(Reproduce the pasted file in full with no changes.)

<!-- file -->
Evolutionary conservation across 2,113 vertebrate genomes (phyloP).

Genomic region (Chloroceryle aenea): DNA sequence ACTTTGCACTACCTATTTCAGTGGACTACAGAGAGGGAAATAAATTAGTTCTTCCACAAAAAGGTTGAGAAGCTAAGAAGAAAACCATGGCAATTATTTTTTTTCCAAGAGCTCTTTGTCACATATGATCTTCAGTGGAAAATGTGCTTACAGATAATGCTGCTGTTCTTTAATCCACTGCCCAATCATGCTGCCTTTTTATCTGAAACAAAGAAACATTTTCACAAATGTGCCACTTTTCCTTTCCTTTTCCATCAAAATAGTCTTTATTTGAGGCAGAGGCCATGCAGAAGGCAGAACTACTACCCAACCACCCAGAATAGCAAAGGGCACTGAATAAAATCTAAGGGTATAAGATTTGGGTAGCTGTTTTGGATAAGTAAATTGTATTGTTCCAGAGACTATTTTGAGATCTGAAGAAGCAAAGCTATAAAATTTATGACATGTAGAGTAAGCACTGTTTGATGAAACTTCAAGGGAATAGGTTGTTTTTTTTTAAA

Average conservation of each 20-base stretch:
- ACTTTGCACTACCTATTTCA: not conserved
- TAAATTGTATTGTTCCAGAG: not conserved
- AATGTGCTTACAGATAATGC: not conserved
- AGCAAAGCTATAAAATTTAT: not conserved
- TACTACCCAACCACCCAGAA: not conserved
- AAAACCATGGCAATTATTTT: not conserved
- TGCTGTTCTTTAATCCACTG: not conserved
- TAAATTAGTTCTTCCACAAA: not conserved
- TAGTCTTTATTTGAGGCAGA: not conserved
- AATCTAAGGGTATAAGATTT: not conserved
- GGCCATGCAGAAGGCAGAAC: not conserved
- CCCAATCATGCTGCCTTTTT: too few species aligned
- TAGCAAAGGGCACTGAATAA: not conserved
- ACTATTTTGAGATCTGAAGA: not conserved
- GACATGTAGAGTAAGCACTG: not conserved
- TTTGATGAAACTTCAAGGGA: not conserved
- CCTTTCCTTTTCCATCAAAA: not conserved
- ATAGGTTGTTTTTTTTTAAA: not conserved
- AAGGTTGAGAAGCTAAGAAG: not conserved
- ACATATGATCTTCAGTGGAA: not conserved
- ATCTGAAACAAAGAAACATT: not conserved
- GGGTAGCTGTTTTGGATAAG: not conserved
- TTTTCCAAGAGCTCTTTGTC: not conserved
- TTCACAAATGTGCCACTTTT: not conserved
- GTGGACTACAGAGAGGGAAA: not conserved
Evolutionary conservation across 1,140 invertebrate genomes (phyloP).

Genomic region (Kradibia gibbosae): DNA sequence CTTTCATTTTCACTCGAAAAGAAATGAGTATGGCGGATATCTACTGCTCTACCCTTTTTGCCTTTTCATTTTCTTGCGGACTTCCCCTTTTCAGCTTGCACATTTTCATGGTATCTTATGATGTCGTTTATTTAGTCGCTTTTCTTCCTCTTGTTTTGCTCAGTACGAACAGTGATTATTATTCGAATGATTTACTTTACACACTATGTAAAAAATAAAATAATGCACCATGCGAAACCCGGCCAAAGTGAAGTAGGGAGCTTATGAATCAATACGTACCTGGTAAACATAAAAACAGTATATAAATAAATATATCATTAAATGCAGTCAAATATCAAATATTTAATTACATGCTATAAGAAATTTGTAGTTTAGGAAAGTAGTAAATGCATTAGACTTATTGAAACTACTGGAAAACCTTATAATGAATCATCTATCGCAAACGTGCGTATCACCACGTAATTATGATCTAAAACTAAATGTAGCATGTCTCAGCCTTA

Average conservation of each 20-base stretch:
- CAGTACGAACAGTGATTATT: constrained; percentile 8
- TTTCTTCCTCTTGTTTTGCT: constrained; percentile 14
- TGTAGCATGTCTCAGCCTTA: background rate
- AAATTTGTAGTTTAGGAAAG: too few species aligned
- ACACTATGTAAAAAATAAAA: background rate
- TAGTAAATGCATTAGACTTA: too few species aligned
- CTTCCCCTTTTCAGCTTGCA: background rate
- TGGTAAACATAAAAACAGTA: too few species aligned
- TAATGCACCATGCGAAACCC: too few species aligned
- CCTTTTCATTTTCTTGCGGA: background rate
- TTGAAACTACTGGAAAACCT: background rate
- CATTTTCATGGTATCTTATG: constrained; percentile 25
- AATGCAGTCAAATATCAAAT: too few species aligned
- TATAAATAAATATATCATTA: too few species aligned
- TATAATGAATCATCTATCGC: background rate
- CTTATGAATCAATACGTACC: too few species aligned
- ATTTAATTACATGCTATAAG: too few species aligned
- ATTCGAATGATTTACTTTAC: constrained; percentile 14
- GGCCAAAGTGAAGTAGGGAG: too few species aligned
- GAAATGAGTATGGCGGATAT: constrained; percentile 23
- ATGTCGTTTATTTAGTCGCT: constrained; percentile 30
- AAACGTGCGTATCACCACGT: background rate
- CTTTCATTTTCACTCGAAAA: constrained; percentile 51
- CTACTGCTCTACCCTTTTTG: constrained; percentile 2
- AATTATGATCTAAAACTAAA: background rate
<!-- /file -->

Evolutionary conservation across 2,113 vertebrate genomes (phyloP).

Genomic region (Chloroceryle aenea): DNA sequence ACTTTGCACTACCTATTTCAGTGGACTACAGAGAGGGAAATAAATTAGTTCTTCCACAAAAAGGTTGAGAAGCTAAGAAGAAAACCATGGCAATTATTTTTTTTCCAAGAGCTCTTTGTCACATATGATCTTCAGTGGAAAATGTGCTTACAGATAATGCTGCTGTTCTTTAATCCACTGCCCAATCATGCTGCCTTTTTATCTGAAACAAAGAAACATTTTCACAAATGTGCCACTTTTCCTTTCCTTTTCCATCAAAATAGTCTTTATTTGAGGCAGAGGCCATGCAGAAGGCAGAACTACTACCCAACCACCCAGAATAGCAAAGGGCACTGAATAAAATCTAAGGGTATAAGATTTGGGTAGCTGTTTTGGATAAGTAAATTGTATTGTTCCAGAGACTATTTTGAGATCTGAAGAAGCAAAGCTATAAAATTTATGACATGTAGAGTAAGCACTGTTTGATGAAACTTCAAGGGAATAGGTTGTTTTTTTTTAAA

Average conservation of each 20-base stretch:
- ACTTTGCACTACCTATTTCA: not conserved
- TAAATTGTATTGTTCCAGAG: not conserved
- AATGTGCTTACAGATAATGC: not conserved
- AGCAAAGCTATAAAATTTAT: not conserved
- TACTACCCAACCACCCAGAA: not conserved
- AAAACCATGGCAATTATTTT: not conserved
- TGCTGTTCTTTAATCCACTG: not conserved
- TAAATTAGTTCTTCCACAAA: not conserved
- TAGTCTTTATTTGAGGCAGA: not conserved
- AATCTAAGGGTATAAGATTT: not conserved
- GGCCATGCAGAAGGCAGAAC: not conserved
- CCCAATCATGCTGCCTTTTT: too few species aligned
- TAGCAAAGGGCACTGAATAA: not conserved
- ACTATTTTGAGATCTGAAGA: not conserved
- GACATGTAGAGTAAGCACTG: not conserved
- TTTGATGAAACTTCAAGGGA: not conserved
- CCTTTCCTTTTCCATCAAAA: not conserved
- ATAGGTTGTTTTTTTTTAAA: not conserved
- AAGGTTGAGAAGCTAAGAAG: not conserved
- ACATATGATCTTCAGTGGAA: not conserved
- ATCTGAAACAAAGAAACATT: not conserved
- GGGTAGCTGTTTTGGATAAG: not conserved
- TTTTCCAAGAGCTCTTTGTC: not conserved
- TTCACAAATGTGCCACTTTT: not conserved
- GTGGACTACAGAGAGGGAAA: not conserved
Evolutionary conservation across 1,140 invertebrate genomes (phyloP).

Genomic region (Kradibia gibbosae): DNA sequence CTTTCATTTTCACTCGAAAAGAAATGAGTATGGCGGATATCTACTGCTCTACCCTTTTTGCCTTTTCATTTTCTTGCGGACTTCCCCTTTTCAGCTTGCACATTTTCATGGTATCTTATGATGTCGTTTATTTAGTCGCTTTTCTTCCTCTTGTTTTGCTCAGTACGAACAGTGATTATTATTCGAATGATTTACTTTACACACTATGTAAAAAATAAAATAATGCACCATGCGAAACCCGGCCAAAGTGAAGTAGGGAGCTTATGAATCAATACGTACCTGGTAAACATAAAAACAGTATATAAATAAATATATCATTAAATGCAGTCAAATATCAAATATTTAATTACATGCTATAAGAAATTTGTAGTTTAGGAAAGTAGTAAATGCATTAGACTTATTGAAACTACTGGAAAACCTTATAATGAATCATCTATCGCAAACGTGCGTATCACCACGTAATTATGATCTAAAACTAAATGTAGCATGTCTCAGCCTTA

Average conservation of each 20-base stretch:
- CAGTACGAACAGTGATTATT: constrained; percentile 8
- TTTCTTCCTCTTGTTTTGCT: constrained; percentile 14
- TGTAGCATGTCTCAGCCTTA: background rate
- AAATTTGTAGTTTAGGAAAG: too few species aligned
- ACACTATGTAAAAAATAAAA: background rate
- TAGTAAATGCATTAGACTTA: too few species aligned
- CTTCCCCTTTTCAGCTTGCA: background rate
- TGGTAAACATAAAAACAGTA: too few species aligned
- TAATGCACCATGCGAAACCC: too few species aligned
- CCTTTTCATTTTCTTGCGGA: background rate
- TTGAAACTACTGGAAAACCT: background rate
- CATTTTCATGGTATCTTATG: constrained; percentile 25
- AATGCAGTCAAATATCAAAT: too few species aligned
- TATAAATAAATATATCATTA: too few species aligned
- TATAATGAATCATCTATCGC: background rate
- CTTATGAATCAATACGTACC: too few species aligned
- ATTTAATTACATGCTATAAG: too few species aligned
- ATTCGAATGATTTACTTTAC: constrained; percentile 14
- GGCCAAAGTGAAGTAGGGAG: too few species aligned
- GAAATGAGTATGGCGGATAT: constrained; percentile 23
- ATGTCGTTTATTTAGTCGCT: constrained; percentile 30
- AAACGTGCGTATCACCACGT: background rate
- CTTTCATTTTCACTCGAAAA: constrained; percentile 51
- CTACTGCTCTACCCTTTTTG: constrained; percentile 2
- AATTATGATCTAAAACTAAA: background rate